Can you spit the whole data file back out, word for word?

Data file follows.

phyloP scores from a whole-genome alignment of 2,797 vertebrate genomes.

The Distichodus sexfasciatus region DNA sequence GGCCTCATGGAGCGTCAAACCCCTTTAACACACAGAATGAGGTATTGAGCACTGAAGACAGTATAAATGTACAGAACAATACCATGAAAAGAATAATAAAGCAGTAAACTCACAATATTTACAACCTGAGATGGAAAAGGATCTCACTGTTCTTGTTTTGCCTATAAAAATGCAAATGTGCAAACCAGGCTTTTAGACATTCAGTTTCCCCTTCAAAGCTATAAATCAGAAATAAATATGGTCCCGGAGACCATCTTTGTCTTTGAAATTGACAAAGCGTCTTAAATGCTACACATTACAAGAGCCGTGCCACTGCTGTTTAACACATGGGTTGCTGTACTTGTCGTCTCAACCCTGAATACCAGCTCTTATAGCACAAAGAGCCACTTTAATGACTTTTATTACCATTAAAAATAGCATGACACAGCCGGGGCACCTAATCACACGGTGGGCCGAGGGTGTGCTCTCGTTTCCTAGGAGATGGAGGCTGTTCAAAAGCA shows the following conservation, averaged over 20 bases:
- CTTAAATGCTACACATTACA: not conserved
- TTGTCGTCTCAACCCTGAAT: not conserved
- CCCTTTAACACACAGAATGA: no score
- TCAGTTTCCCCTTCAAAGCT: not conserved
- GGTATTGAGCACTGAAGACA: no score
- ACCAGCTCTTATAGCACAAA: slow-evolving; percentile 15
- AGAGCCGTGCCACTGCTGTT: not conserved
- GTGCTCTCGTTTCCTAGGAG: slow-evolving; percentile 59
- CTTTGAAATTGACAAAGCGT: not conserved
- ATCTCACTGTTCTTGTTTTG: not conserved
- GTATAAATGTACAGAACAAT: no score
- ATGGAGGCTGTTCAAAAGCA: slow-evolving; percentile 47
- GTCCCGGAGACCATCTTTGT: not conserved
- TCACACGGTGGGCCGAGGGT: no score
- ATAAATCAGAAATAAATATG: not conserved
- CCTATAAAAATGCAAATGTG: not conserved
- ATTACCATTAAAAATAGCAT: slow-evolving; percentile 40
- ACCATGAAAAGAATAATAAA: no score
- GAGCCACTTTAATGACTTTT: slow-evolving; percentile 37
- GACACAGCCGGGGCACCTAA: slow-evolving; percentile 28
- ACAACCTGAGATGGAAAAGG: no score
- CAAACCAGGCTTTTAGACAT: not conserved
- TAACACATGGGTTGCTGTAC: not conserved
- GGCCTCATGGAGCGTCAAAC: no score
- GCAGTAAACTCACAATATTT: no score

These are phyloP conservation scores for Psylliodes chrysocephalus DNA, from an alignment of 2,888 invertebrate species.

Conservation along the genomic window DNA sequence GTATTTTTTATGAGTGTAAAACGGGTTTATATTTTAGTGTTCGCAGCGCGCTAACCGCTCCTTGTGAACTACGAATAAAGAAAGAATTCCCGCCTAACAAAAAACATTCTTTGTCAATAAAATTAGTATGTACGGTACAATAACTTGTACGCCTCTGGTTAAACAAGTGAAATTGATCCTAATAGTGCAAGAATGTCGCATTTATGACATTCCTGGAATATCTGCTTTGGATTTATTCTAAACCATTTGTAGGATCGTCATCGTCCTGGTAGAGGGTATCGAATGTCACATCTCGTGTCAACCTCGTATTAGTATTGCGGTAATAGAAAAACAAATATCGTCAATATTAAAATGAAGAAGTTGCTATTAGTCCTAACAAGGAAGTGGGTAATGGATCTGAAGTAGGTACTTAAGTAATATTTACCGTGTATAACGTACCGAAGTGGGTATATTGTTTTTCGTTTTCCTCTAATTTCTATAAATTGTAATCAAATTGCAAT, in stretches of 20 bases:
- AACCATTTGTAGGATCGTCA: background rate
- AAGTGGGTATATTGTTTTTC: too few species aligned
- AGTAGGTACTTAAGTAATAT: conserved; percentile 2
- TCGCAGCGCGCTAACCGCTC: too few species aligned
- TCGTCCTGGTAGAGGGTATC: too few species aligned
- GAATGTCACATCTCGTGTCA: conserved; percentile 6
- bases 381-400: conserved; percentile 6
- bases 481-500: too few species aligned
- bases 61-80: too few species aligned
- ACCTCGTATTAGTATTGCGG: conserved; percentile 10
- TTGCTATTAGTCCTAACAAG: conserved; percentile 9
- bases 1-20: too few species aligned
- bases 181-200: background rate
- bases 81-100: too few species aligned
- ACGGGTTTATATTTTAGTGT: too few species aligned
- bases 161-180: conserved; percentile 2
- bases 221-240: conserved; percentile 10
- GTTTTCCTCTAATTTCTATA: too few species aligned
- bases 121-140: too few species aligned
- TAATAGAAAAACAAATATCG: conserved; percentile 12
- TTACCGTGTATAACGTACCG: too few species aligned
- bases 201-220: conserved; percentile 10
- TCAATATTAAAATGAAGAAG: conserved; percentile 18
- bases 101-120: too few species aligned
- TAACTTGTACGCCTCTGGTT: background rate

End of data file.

phyloP scores from a whole-genome alignment of 2,797 vertebrate genomes.

The Distichodus sexfasciatus region DNA sequence GGCCTCATGGAGCGTCAAACCCCTTTAACACACAGAATGAGGTATTGAGCACTGAAGACAGTATAAATGTACAGAACAATACCATGAAAAGAATAATAAAGCAGTAAACTCACAATATTTACAACCTGAGATGGAAAAGGATCTCACTGTTCTTGTTTTGCCTATAAAAATGCAAATGTGCAAACCAGGCTTTTAGACATTCAGTTTCCCCTTCAAAGCTATAAATCAGAAATAAATATGGTCCCGGAGACCATCTTTGTCTTTGAAATTGACAAAGCGTCTTAAATGCTACACATTACAAGAGCCGTGCCACTGCTGTTTAACACATGGGTTGCTGTACTTGTCGTCTCAACCCTGAATACCAGCTCTTATAGCACAAAGAGCCACTTTAATGACTTTTATTACCATTAAAAATAGCATGACACAGCCGGGGCACCTAATCACACGGTGGGCCGAGGGTGTGCTCTCGTTTCCTAGGAGATGGAGGCTGTTCAAAAGCA shows the following conservation, averaged over 20 bases:
- CTTAAATGCTACACATTACA: not conserved
- TTGTCGTCTCAACCCTGAAT: not conserved
- CCCTTTAACACACAGAATGA: no score
- TCAGTTTCCCCTTCAAAGCT: not conserved
- GGTATTGAGCACTGAAGACA: no score
- ACCAGCTCTTATAGCACAAA: slow-evolving; percentile 15
- AGAGCCGTGCCACTGCTGTT: not conserved
- GTGCTCTCGTTTCCTAGGAG: slow-evolving; percentile 59
- CTTTGAAATTGACAAAGCGT: not conserved
- ATCTCACTGTTCTTGTTTTG: not conserved
- GTATAAATGTACAGAACAAT: no score
- ATGGAGGCTGTTCAAAAGCA: slow-evolving; percentile 47
- GTCCCGGAGACCATCTTTGT: not conserved
- TCACACGGTGGGCCGAGGGT: no score
- ATAAATCAGAAATAAATATG: not conserved
- CCTATAAAAATGCAAATGTG: not conserved
- ATTACCATTAAAAATAGCAT: slow-evolving; percentile 40
- ACCATGAAAAGAATAATAAA: no score
- GAGCCACTTTAATGACTTTT: slow-evolving; percentile 37
- GACACAGCCGGGGCACCTAA: slow-evolving; percentile 28
- ACAACCTGAGATGGAAAAGG: no score
- CAAACCAGGCTTTTAGACAT: not conserved
- TAACACATGGGTTGCTGTAC: not conserved
- GGCCTCATGGAGCGTCAAAC: no score
- GCAGTAAACTCACAATATTT: no score

These are phyloP conservation scores for Psylliodes chrysocephalus DNA, from an alignment of 2,888 invertebrate species.

Conservation along the genomic window DNA sequence GTATTTTTTATGAGTGTAAAACGGGTTTATATTTTAGTGTTCGCAGCGCGCTAACCGCTCCTTGTGAACTACGAATAAAGAAAGAATTCCCGCCTAACAAAAAACATTCTTTGTCAATAAAATTAGTATGTACGGTACAATAACTTGTACGCCTCTGGTTAAACAAGTGAAATTGATCCTAATAGTGCAAGAATGTCGCATTTATGACATTCCTGGAATATCTGCTTTGGATTTATTCTAAACCATTTGTAGGATCGTCATCGTCCTGGTAGAGGGTATCGAATGTCACATCTCGTGTCAACCTCGTATTAGTATTGCGGTAATAGAAAAACAAATATCGTCAATATTAAAATGAAGAAGTTGCTATTAGTCCTAACAAGGAAGTGGGTAATGGATCTGAAGTAGGTACTTAAGTAATATTTACCGTGTATAACGTACCGAAGTGGGTATATTGTTTTTCGTTTTCCTCTAATTTCTATAAATTGTAATCAAATTGCAAT, in stretches of 20 bases:
- AACCATTTGTAGGATCGTCA: background rate
- AAGTGGGTATATTGTTTTTC: too few species aligned
- AGTAGGTACTTAAGTAATAT: conserved; percentile 2
- TCGCAGCGCGCTAACCGCTC: too few species aligned
- TCGTCCTGGTAGAGGGTATC: too few species aligned
- GAATGTCACATCTCGTGTCA: conserved; percentile 6
- bases 381-400: conserved; percentile 6
- bases 481-500: too few species aligned
- bases 61-80: too few species aligned
- ACCTCGTATTAGTATTGCGG: conserved; percentile 10
- TTGCTATTAGTCCTAACAAG: conserved; percentile 9
- bases 1-20: too few species aligned
- bases 181-200: background rate
- bases 81-100: too few species aligned
- ACGGGTTTATATTTTAGTGT: too few species aligned
- bases 161-180: conserved; percentile 2
- bases 221-240: conserved; percentile 10
- GTTTTCCTCTAATTTCTATA: too few species aligned
- bases 121-140: too few species aligned
- TAATAGAAAAACAAATATCG: conserved; percentile 12
- TTACCGTGTATAACGTACCG: too few species aligned
- bases 201-220: conserved; percentile 10
- TCAATATTAAAATGAAGAAG: conserved; percentile 18
- bases 101-120: too few species aligned
- TAACTTGTACGCCTCTGGTT: background rate